Everyone with chronic migraine knows it takes a massive toll on romantic relationships and families, but there’s little research on the topic. Here’s your chance to help remedy that. Karen Bacher, a migraineur and family studies PhD student at the University of New Mexico, is recruiting couples to complete an online survey to study the impact of migraine on the families of women with chronic migraine. By sharing her findings, she hopes to raise awareness among health care providers, counselors, and patients’ families.
Participants need to be married or cohabitating heterosexual couples between the ages of 21 and 55. The female must have chronic migraine, while their male partner must not have migraine. Partners will complete an online survey separately, which takes about 45 minutes per person. At the end of the survey, participants will have the option of entering a drawing for a $100 Visa gift card.
Couples interested in participating may contact Karen at email@example.com for full eligibility criteria, benefits of participation, and the survey link.
Although I haven’t seen the survey, I’ve been emailing with Karen and am really excited about this research project, which is for her dissertation. I believe Karen “gets” the severity and impact of migraine and genuinely wants to do her part to improve the lives of chronic migraineurs. In case you’re not sure, it may help to know she’s had migraine for 29 years and gets no relief from medication, while her sister is disabled due to migraine.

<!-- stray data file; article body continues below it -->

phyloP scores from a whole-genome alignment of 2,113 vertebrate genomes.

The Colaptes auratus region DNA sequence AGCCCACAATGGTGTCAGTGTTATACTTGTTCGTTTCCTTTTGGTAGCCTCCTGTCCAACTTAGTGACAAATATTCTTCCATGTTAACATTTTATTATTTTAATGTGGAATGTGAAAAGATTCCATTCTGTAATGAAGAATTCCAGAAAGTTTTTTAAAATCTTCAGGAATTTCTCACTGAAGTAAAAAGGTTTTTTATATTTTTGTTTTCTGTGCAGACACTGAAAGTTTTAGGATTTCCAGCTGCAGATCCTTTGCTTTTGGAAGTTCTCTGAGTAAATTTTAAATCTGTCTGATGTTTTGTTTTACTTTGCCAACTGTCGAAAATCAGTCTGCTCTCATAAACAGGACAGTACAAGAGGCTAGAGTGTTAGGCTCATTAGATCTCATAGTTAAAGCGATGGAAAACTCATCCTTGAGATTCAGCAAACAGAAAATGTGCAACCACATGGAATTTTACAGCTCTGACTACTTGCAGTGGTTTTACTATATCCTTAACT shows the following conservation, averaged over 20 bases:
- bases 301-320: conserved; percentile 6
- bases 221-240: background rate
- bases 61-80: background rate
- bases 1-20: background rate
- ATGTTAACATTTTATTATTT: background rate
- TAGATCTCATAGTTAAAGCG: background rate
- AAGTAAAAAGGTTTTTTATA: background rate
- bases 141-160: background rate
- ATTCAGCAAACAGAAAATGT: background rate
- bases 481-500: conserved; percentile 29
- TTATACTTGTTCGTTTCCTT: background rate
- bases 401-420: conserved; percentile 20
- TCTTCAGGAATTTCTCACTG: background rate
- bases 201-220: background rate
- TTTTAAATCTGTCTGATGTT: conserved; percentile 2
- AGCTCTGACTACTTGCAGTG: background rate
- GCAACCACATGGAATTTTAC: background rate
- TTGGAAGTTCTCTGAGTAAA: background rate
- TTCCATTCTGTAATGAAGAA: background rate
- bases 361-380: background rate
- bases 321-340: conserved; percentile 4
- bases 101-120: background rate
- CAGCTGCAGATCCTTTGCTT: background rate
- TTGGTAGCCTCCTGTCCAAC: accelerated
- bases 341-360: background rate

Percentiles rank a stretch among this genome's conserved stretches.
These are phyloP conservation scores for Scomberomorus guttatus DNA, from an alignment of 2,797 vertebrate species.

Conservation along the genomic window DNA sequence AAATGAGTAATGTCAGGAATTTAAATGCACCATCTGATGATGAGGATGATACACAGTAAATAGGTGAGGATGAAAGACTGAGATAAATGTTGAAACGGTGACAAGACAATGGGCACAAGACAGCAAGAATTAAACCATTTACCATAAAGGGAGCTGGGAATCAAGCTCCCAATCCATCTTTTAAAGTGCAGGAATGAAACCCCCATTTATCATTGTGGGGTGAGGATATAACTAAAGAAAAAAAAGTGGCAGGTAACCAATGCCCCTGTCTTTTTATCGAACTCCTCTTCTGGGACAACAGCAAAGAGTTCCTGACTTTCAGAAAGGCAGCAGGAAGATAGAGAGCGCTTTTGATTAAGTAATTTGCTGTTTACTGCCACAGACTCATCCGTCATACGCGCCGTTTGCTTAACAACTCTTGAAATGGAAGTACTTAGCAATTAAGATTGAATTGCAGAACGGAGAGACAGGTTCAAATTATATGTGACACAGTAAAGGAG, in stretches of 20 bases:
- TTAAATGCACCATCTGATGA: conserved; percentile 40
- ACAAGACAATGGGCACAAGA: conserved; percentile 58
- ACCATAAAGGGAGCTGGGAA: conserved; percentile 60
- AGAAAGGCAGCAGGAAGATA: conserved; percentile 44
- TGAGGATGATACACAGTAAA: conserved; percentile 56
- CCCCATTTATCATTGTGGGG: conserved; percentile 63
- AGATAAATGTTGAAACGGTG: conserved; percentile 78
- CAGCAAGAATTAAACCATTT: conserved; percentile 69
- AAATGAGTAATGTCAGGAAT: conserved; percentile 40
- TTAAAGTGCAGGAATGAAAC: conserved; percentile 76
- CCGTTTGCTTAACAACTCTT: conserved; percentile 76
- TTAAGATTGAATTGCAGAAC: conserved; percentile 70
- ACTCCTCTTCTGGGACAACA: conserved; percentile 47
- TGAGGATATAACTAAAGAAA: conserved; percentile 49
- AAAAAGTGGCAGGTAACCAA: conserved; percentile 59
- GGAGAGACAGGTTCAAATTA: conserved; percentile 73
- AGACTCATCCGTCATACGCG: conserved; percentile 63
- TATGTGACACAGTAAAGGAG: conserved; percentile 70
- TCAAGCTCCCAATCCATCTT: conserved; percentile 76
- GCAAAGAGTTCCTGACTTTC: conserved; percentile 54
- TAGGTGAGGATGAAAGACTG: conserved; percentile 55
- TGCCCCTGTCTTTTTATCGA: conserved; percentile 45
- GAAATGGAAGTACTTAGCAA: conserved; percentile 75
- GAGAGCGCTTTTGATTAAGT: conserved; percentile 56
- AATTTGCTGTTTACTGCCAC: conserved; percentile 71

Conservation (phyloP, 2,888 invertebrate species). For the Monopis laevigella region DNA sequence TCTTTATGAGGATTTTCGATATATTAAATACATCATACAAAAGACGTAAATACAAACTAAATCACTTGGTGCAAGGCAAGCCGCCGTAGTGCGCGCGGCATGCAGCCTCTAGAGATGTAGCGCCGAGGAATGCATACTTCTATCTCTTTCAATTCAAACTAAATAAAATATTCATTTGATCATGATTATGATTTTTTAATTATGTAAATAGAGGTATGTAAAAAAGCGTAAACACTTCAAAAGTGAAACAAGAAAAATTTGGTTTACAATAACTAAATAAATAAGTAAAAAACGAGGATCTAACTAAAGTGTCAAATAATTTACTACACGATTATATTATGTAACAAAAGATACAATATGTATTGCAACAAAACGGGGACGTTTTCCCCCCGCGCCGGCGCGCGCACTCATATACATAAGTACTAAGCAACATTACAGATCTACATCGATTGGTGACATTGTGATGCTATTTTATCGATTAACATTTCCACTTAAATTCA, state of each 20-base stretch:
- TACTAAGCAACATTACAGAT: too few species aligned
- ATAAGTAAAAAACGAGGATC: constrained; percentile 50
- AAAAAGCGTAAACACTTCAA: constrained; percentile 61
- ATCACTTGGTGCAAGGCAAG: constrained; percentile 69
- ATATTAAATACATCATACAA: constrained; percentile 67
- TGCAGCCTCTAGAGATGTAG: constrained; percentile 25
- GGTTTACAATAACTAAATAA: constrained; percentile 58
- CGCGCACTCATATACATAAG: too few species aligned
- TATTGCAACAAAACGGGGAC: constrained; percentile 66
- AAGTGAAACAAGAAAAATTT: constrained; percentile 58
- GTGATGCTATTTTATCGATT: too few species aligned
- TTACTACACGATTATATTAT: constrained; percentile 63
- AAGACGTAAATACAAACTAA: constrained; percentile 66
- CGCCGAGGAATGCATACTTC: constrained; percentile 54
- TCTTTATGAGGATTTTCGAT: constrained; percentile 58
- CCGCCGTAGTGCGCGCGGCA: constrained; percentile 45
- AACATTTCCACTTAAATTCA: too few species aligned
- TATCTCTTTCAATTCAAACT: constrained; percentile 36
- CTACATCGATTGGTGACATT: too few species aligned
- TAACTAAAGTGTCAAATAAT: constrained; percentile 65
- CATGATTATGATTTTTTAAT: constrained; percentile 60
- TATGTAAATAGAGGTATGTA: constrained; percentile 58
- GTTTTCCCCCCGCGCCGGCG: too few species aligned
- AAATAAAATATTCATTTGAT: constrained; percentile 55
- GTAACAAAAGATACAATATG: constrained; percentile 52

I’m unable to participate because Hart has episodic migraine, but I urge you to do so if you fit the criteria. Understanding the weight of chronic migraine on families and romantic relationships is one crucial element in de-stigmatizing this illness. It could also improve our care from doctors and therapists. And, of course, anything that helps families better comprehend the plight of migraine is a boon to all migraineurs.